Council considers smoking ban; members support ideaPublished 11:00pm Tuesday, June 11, 2013
The Troy City Council entertained a first reading of the “City of Troy Smoke Free Air Ordinance of 2013” at its Tuesday meeting, and council members expressed their support for the ordinance.
Council member Dejerilyn Henderson said the ordinance would have a positive impact across the board and she “cannot oppose it.”
Council members Marcus Paramore, Greg Meeks, and Charlie Dunn also gave the nod to the ordinance, as did Board President Johnny Witherington who was aboard when the council imposed a citywide smoking ban in 2006.
“During our Mayor for a Day program, one of the participants read her essay saying that, if she were Mayor for a Day, she would ban smoking in the city because she wanted her daddy to quit smoking,” Witherington said. “It was very moving to hear this young girl read that essay. That was the beginning of a ban on smoking in public places in Troy.”
Paramore said that his initial concern with the ban was how it would affect businesses but that he plans on supporting the ordinance. “I have no intention of not supporting it,” he said.
Dunn said that he spent a lot of time polling his constituents and, after serious consideration, he is in favor of the ordinance. “I am in favor of anything that will make Troy a healthier place for all of us,” he said. “This ordinance will do that.”
Witherington said the purposes of the ordinance are to protect the public health in the City of Troy by prohibiting smoking in public places and places of employment, to address and abate a form of air pollution caused by smoking, which is a danger to public health and a material public nuisance and to afford smokers the right to breathe smoke-free air in public places and in places of employment.
According to the ordinance, smoking shall be prohibited in all enclosed pubic places within the City of Troy including but not limited to galleries, libraries, museums, bars, lounges, child care and adult care facilities, convention facilities, education facilities, both public and private, elevators, gaming facilities, health care facilities, hotels and motels, polling places, restaurants and cafes, retail stores, sports arenas, theaters, places of meeting or public assembly, service lines, shopping malls, public transportation vehicles and restrooms, lobbies, reception areas, hallways and other common-use areas.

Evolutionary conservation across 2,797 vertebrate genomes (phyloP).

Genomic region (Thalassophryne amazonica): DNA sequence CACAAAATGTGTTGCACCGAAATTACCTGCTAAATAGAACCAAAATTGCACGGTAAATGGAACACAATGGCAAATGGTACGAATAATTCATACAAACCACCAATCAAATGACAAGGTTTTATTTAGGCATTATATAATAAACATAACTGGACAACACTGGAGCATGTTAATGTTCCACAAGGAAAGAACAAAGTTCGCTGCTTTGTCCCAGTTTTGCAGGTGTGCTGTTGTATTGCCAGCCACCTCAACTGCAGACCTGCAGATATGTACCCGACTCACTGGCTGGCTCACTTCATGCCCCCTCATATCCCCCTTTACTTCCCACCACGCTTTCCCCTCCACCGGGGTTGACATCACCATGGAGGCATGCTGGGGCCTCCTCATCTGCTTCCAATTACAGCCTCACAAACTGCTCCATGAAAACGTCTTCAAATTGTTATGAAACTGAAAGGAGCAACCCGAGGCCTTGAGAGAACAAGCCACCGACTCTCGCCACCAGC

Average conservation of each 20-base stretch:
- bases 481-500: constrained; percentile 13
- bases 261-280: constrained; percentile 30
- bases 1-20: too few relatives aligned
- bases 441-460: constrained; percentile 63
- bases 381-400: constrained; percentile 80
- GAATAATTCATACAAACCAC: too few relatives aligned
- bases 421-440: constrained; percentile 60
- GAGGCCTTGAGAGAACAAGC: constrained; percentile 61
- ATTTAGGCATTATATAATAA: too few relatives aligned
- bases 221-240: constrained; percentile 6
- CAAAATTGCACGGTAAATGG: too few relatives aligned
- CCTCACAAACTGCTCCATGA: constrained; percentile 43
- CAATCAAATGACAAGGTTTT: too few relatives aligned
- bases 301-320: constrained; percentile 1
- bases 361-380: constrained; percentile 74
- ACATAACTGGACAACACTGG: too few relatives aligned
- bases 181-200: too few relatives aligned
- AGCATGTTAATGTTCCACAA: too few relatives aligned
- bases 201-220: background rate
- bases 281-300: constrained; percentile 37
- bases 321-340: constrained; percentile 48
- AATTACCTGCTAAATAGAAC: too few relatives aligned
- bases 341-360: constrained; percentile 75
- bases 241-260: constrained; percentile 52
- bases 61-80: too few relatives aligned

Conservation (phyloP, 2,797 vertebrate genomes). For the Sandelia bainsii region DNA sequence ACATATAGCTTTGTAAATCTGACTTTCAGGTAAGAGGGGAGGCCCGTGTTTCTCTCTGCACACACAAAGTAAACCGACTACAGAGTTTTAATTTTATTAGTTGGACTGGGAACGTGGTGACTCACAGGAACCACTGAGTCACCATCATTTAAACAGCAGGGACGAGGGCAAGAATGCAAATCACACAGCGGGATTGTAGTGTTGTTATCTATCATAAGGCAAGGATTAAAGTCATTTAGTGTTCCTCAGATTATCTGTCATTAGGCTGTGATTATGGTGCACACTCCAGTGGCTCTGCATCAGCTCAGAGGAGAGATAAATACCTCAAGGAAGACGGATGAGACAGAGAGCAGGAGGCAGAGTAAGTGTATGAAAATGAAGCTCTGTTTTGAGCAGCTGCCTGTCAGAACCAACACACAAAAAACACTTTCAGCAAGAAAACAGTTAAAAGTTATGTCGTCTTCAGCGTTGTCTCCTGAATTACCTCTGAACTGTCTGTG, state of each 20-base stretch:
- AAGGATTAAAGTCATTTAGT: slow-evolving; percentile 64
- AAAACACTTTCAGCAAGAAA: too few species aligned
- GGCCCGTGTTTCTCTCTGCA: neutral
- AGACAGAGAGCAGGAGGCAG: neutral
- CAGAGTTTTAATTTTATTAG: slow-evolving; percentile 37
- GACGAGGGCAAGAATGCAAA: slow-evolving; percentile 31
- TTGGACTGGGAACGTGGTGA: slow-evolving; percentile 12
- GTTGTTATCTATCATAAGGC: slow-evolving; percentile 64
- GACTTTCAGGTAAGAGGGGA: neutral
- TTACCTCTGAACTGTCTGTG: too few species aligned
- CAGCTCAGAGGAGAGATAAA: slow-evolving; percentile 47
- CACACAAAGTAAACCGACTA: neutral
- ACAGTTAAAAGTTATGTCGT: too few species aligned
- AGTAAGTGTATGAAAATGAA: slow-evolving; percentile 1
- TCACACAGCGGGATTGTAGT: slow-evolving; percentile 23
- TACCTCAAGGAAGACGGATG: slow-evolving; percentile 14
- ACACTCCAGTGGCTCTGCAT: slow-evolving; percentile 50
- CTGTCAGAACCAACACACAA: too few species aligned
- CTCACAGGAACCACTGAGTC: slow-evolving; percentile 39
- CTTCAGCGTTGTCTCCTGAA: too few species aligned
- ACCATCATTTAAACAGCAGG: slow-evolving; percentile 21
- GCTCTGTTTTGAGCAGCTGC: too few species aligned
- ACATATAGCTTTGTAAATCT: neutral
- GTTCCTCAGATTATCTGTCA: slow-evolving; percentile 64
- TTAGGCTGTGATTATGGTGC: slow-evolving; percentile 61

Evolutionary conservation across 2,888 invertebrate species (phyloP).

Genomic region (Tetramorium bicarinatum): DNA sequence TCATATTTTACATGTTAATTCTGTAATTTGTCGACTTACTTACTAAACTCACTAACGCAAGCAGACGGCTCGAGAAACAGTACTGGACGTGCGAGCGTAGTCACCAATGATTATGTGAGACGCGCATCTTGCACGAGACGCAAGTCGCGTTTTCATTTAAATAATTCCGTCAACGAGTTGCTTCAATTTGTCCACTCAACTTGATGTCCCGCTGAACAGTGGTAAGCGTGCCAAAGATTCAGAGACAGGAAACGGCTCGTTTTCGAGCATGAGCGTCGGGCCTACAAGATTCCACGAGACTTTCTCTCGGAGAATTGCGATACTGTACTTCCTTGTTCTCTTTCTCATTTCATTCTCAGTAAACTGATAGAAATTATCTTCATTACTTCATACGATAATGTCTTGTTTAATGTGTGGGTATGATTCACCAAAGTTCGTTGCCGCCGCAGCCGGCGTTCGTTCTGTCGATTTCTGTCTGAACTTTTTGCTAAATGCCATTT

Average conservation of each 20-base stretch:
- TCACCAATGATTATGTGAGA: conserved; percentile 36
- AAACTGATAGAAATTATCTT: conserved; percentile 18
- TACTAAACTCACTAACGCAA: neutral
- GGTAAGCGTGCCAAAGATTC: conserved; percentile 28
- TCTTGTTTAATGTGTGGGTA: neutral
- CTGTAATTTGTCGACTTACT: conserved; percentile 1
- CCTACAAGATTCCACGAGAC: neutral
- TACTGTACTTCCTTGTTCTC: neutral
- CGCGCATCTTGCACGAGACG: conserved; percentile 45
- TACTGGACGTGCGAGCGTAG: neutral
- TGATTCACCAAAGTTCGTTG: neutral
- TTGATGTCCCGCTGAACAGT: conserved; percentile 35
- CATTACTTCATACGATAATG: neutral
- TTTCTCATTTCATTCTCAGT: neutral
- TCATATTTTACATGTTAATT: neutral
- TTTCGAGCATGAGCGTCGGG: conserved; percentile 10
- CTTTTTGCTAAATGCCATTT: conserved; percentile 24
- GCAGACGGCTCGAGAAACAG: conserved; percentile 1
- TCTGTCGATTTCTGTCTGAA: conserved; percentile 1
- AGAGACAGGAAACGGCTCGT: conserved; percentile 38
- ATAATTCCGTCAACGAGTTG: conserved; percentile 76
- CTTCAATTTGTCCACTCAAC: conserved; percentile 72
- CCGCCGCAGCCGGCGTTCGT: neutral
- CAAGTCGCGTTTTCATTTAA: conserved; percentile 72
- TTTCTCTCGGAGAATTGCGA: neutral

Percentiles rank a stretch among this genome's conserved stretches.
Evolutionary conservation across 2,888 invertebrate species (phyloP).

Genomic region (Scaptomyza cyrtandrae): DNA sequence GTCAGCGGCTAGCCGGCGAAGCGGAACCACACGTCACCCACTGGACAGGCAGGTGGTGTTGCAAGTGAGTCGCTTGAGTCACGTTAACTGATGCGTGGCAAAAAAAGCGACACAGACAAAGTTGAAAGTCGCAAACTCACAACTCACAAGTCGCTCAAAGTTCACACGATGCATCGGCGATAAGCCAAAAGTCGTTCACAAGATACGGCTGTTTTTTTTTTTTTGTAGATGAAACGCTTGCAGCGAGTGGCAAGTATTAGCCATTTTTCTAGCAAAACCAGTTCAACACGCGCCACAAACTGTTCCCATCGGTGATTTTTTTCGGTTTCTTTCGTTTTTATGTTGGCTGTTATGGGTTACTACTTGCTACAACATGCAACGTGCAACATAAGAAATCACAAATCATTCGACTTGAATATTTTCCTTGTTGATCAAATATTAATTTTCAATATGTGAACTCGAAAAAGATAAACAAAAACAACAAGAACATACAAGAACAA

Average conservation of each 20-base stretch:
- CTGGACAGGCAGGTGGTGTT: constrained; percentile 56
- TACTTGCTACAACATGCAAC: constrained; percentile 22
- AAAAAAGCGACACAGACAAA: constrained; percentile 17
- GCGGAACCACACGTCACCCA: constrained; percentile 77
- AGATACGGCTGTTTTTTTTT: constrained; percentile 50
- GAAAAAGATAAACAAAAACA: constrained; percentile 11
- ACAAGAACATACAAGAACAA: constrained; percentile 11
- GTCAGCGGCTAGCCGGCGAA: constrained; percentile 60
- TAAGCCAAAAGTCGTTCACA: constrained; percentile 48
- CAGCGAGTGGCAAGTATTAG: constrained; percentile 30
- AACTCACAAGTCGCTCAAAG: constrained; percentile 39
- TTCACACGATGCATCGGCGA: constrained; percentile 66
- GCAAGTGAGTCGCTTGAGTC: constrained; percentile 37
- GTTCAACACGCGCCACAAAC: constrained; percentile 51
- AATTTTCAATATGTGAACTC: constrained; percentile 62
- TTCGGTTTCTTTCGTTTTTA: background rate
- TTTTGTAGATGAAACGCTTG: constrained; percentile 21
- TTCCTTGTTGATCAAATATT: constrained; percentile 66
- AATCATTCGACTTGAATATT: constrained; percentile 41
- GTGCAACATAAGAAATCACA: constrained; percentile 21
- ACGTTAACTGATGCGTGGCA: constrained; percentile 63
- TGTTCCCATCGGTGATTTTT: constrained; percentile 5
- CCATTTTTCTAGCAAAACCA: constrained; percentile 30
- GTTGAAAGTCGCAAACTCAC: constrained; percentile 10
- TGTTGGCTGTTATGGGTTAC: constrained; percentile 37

Witherington said that, under the ordinance, outside smoking would not be allowed within 20 feet of public building entranceways.
“If the building has a deck, smoking will still not be allowed within in 20 feet of the entrance,” Witherington said.
Smoking will also not be allowed within 20 feet of operable windows and ventilation systems of enclosed areas where smoking is prohibited so as to prevent tobacco smoke from entering those areas or within 20 feet of outdoor seating or serving areas of restaurants.
In all outdoor arenas, stadiums and amphitheaters, smoking will be prohibited within 20 feet of bleachers and grandstands for use by spectators at sporting and other public events.
The ordinance will also thwart any efforts to allow the use of water pipes within the city.
“I’m the only councilmember that has seen first hand what the water pipes can do,” Dunn said. “I served in Vietnam where the pipes were used all the time. I couldn’t see what smoking the pipes was doing to people on the inside but I could see what it was doing on the outside. Their teeth were turning brown and falling out. Those were just the visible signs. I can only imagine what it was doing to the inside of their bodies. We don’t need anything like that it Troy. This ordinance takes care of all of it.”
A public hearing on the proposed smoke free air ordinance will be held at the Council’s next meeting on June 25. The Council could take action on the “City of Troy Smoke Free Air Ordinance of 2013” at that time.
In other action, the Council conditionally approved a liquor license for the Dirty Pearl Oyster Pub and Grill pending final fire and building code inspections. The business is located on the corner of South Three Notch Street and U.S. Highway 231.
The council approved a resolution declaring properties at 315 Trojan Way, owned by William E. Smith, and Southland Mobile Home Park, owned by Larry and Jade Davis, public nuisances. If not brought up to code, the city will clean the properties and assess the owners.
The Council approved a resolution allowing AT&T to relocate utility lines on Madison and Montgomery streets.
Mayor Jason A. Reeves said the final changes to the city’s new Public Works Facility are being made and a grand opening will be held at the end of the month.